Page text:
NEPC Resources on Teacher Education, Quality, and Professional Development
Education Interview of the Month: Greg Smith Interviews Michael Barbour and Bryan Mann on Virtual Schools
NEPC Review: Tackling Gaps in Access to Strong Teachers: What State Leaders Can Do (The Education Trust, October 2017)
Education Interview of the Month: Greg Smith Interviews Ken Zeichner on Independent Teacher Prep Programs
Teacher preparation has emerged as an acutely politicized and publicized issue in U.S. education policy and practice, and there have been fierce debates about the methods and reasoning behind it. Because of the importance of teachers and teacher education, policy should be driven by the best evidence based on high-quality research.
Promoting a legal strategy to achieve one set of ends can open the door for very different uses; in this case, that of teacher job protections and education rights litigation. In their eagerness to take on teacher job protections, the plaintiffs in Vergara v. State of California and follow-up litigation in New York may be inviting litigation with very different goals for school policy and reform.
Teach For America (TFA) receives hundreds of millions of public and private dollars and has garnered acclaim for sending college graduates, who do not typically have an education background, to teach in low-income rural and urban schools for a two-year commitment. The number of TFA corps members has grown by about 2,000% since its inception in 1990. The impact of these transitory teachers is hotly debated. Admirers see the program as a way to grow the supply of “outstanding” graduates, albeit temporarily, as teachers.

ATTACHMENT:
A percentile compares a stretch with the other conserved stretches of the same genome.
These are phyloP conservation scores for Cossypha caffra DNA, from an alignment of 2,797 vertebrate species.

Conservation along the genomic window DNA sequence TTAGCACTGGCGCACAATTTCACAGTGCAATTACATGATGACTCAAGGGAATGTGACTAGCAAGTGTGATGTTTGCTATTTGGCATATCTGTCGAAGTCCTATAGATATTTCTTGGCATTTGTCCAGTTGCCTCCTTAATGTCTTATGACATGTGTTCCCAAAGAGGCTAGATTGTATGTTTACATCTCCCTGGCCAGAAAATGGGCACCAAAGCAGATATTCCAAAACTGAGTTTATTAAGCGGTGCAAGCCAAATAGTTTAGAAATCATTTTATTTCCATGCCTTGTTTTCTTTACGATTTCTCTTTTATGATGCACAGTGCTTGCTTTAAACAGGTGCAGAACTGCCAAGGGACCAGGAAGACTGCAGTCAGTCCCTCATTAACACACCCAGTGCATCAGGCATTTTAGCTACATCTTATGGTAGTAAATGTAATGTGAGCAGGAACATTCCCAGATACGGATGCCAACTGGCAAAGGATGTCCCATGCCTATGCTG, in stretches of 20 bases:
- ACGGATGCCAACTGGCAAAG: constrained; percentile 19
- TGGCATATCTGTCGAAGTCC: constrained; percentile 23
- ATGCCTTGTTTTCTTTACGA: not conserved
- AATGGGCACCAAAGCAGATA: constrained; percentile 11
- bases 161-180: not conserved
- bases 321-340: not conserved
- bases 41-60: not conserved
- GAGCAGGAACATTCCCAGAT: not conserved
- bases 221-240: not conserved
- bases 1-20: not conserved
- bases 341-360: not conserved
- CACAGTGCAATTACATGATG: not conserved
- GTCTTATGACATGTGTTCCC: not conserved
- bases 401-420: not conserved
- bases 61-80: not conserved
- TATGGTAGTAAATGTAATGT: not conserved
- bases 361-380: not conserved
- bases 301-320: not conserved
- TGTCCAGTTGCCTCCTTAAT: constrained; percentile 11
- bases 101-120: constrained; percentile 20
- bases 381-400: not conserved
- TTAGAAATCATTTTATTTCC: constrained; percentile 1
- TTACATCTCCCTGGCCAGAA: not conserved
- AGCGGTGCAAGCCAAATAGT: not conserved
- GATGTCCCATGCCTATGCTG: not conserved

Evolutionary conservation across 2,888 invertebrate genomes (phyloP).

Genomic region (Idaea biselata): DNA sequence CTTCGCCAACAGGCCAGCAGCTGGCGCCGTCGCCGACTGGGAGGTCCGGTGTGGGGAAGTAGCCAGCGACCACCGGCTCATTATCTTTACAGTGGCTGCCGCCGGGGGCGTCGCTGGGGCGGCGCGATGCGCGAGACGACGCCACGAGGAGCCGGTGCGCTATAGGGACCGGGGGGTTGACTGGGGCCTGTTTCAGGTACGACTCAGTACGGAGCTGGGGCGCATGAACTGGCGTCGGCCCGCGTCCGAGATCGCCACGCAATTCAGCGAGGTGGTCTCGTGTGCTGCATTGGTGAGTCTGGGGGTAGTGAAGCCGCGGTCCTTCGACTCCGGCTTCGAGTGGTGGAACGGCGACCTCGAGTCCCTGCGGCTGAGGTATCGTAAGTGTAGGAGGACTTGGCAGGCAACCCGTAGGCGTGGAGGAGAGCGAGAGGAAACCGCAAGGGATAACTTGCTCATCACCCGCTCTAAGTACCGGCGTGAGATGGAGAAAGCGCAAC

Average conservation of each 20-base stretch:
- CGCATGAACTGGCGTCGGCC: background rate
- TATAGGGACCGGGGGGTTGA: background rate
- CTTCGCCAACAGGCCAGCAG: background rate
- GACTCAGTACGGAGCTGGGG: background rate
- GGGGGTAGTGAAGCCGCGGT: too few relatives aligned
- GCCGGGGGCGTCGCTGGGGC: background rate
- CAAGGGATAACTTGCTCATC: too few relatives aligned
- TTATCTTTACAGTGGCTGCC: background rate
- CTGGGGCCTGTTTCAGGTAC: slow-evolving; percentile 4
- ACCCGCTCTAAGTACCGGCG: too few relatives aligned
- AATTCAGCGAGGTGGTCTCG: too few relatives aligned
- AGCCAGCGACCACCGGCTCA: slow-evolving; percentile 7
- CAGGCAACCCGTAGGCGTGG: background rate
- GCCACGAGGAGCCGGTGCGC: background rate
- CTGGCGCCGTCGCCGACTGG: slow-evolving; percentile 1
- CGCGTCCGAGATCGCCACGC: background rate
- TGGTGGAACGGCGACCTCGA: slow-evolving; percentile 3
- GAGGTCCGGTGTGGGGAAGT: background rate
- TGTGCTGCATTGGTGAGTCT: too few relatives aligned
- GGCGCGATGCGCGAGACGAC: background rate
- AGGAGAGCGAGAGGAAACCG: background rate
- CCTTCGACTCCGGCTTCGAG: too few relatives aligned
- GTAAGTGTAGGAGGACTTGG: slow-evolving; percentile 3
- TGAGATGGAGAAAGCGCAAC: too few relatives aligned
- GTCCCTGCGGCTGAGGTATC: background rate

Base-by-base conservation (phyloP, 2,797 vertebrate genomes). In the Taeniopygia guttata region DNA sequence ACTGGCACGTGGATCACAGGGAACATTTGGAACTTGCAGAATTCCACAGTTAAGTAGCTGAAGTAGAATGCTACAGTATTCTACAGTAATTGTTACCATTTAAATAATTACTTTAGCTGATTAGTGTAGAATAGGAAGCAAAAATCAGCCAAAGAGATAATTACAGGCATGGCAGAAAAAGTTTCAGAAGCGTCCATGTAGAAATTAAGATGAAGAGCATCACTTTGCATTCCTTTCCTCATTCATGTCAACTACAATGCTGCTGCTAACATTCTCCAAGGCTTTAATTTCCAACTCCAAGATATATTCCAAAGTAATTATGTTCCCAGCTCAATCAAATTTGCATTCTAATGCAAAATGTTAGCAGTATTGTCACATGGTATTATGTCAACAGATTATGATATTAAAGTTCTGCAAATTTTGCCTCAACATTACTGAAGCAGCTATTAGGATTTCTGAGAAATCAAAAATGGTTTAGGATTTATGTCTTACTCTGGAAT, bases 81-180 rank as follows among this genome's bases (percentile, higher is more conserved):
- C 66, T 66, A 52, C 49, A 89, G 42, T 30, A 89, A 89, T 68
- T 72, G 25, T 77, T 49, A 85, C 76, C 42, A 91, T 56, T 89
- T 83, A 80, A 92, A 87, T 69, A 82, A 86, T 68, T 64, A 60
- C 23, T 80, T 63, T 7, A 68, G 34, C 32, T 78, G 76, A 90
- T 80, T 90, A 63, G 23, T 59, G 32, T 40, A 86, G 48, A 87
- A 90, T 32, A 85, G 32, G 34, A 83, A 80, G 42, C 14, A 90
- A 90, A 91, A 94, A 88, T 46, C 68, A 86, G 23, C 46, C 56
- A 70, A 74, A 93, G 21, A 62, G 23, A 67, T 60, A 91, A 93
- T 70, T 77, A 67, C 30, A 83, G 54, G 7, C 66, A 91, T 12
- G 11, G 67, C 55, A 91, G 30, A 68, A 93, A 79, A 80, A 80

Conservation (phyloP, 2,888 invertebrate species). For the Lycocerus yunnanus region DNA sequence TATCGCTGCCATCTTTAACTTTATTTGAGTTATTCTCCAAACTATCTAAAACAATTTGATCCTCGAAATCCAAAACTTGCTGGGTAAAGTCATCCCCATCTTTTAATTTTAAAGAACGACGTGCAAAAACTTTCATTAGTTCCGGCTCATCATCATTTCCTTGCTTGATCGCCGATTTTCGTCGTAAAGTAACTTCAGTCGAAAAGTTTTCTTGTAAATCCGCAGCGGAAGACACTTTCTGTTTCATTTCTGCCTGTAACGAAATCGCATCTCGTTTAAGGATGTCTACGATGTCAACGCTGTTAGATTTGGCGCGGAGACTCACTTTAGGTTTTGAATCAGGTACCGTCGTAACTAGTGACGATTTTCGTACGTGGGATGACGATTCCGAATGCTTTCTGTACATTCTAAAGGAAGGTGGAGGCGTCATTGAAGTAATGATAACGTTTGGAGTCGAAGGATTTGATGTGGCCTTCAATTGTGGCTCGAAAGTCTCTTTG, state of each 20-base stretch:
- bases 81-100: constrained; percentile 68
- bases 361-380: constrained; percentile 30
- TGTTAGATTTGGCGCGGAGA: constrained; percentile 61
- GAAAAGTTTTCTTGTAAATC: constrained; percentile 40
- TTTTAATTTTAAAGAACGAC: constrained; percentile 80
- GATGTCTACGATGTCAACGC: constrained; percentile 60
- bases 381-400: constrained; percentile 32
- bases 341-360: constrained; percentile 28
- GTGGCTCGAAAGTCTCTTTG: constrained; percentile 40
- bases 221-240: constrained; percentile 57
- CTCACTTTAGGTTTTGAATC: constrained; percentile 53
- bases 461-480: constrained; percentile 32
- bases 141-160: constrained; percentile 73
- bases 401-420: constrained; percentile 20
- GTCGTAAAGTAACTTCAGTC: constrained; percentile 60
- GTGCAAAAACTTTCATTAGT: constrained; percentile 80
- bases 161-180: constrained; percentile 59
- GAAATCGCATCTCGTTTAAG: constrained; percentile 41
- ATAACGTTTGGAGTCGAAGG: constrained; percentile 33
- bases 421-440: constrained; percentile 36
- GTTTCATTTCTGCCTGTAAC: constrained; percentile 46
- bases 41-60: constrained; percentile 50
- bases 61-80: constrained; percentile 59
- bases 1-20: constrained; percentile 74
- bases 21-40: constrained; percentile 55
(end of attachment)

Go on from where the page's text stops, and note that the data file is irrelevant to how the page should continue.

Various education innovations are often proposed as solutions to the problems of education in the United States. Moving an innovation from a few schools to a great many, so it can have a regional or national impact, is very challenging, however.
This brief discusses how three recent popular educational reform policies move teaching towards or away from professionalization. These reforms are (1) policies that evaluate teachers based on students’ annual standardized test score gains, and specifically, those based on value-added assessment; (2) fast-track teacher preparation and licensure; and (3) scripted, narrowed curricula. These particular policy reforms are considered because of their contemporary prominence and the fact that they directly influence the way teaching is perceived.
The annual MetLife Survey of the American Teacher finds teachers' job satisfaction plummeting from 59% to 44%. Perhaps this is a result of repeated attacks on themselves and their profession?
Ensuring that all students in America’s public schools are taught by good teachers is an educational and moral imperative. The teacher is the most important school-based influence on student achievement, and poor children and those of color are less likely to be taught by well-qualified, experienced, and effective teachers than other students.
Garantizar que a todos los estudiantes en las escuelas públicas de los Estados Unidos de Norte América les enseñen buenos docentes es un imperativo educativo y moral. El docente es la influencia escolar más importante en el logro de los estudiantes, y los niños en situación de pobreza y los de color cuentan con menos posibilidades de aprender con docentes bien calificados, con experiencia y efectivos que otros estudiantes.